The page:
Episode 1: How did the Vatican Observatory come to be? (19 min.)
How did the Vatican Observatory come to be? "The reason is a very simple one," Fr. Coyne tells Tom Fox. In 1582, the calendar had to be reformed. Easter was slipping back -– it was becoming a winter festival. The Jesuit mathematicians and astronomers who Pope Gregory XIII appointed to solve the calendar problem, continued to build telescopes and study the stars. In 1891, Pope Leo XIII formally founded the Vatican Observatory to show that the church has a serious interest in all intellectual human pursuits. Coyne says, Leo appointed religious priests to dedicate their lives to trying to understand the universe through scientific means.
This is an encore presentation. The podcast first aired in May 2007.
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Fr. George Coyne, S.J. on Science, Faith and God
Jesuit Father George Coyne retired last year after more than 40 years with the Vatican Observatory -- the last 28 years as observatory director, splitting his time between Italy and Tucson, Ariz. Coyne talks to Tom Fox about the history of the observatory, the Vatican's involvement in astronomy, and how he separates -- and combines -- his faith life with science.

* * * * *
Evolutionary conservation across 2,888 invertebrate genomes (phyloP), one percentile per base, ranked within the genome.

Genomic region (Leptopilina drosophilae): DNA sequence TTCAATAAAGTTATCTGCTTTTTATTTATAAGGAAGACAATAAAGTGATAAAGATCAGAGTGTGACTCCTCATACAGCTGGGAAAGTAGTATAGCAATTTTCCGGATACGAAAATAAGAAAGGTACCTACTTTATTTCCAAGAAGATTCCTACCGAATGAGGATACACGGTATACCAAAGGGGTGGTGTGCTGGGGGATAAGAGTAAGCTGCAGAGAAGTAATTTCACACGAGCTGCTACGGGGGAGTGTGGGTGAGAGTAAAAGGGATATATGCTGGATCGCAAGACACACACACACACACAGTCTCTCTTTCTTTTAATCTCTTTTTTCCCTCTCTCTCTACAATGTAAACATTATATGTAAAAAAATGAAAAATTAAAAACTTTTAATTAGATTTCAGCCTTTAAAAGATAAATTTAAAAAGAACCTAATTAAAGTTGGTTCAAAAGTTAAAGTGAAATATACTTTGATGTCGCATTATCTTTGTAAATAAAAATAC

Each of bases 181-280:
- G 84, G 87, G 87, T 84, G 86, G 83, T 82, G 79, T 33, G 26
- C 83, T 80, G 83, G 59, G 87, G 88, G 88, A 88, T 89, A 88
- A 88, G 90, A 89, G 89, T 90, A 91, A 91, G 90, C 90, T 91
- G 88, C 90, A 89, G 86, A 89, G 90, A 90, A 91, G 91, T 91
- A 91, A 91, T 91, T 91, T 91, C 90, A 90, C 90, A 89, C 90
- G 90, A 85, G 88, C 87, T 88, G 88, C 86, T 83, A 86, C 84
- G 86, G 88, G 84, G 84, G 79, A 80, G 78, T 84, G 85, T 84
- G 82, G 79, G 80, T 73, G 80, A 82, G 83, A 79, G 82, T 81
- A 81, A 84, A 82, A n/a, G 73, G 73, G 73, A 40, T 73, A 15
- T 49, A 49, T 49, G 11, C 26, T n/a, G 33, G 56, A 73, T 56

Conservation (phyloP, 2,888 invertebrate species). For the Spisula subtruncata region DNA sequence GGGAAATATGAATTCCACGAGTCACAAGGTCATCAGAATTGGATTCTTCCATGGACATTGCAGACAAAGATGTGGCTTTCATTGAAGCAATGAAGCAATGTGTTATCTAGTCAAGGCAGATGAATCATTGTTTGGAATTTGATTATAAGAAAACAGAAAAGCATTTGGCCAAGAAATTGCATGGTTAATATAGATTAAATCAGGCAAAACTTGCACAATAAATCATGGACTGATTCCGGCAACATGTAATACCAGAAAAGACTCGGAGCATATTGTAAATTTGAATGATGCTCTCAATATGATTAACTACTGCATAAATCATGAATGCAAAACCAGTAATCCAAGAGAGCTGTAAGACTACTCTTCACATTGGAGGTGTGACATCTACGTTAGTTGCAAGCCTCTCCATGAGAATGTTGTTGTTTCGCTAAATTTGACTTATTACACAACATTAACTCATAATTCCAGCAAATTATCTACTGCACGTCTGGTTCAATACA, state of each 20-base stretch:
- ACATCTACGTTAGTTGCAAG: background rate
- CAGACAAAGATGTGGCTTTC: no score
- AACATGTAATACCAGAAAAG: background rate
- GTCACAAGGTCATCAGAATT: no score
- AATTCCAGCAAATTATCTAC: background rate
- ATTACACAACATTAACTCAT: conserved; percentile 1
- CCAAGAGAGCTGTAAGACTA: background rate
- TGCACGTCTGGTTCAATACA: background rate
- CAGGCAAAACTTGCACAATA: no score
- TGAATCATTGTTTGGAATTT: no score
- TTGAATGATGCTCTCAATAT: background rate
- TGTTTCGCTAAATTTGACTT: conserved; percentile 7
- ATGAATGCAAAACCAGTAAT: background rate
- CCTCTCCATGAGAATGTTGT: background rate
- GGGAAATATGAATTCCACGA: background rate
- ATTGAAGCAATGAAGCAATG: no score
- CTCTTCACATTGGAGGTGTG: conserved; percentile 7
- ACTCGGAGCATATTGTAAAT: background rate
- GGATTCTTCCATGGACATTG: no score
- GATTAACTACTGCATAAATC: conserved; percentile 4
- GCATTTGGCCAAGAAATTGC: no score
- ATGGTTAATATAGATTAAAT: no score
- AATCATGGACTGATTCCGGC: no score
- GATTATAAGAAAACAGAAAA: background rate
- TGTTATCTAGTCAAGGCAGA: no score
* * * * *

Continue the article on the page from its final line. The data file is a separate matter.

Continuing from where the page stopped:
More quotes from Coyne
"If I believe in God, then why shouldn’t I as a scientist ask, 'What kind of God would create a universe like this?' That really enriches, gives a deeper meaning, to my faith." 'The universe glorifies god in a way that I would have never known had I not tried to understand the universe scientifically.' " Theologians have this beautiful idea of continuous creation, but to my mind, even Catholic theologians do not use it enough with enough of an understanding of modern science to really reflect on its rich meaning. Creation did not happen once 14 billion years ago. Creation is continuing. God is continuing to work from outside the universe with the universe and from within the universe with the universe."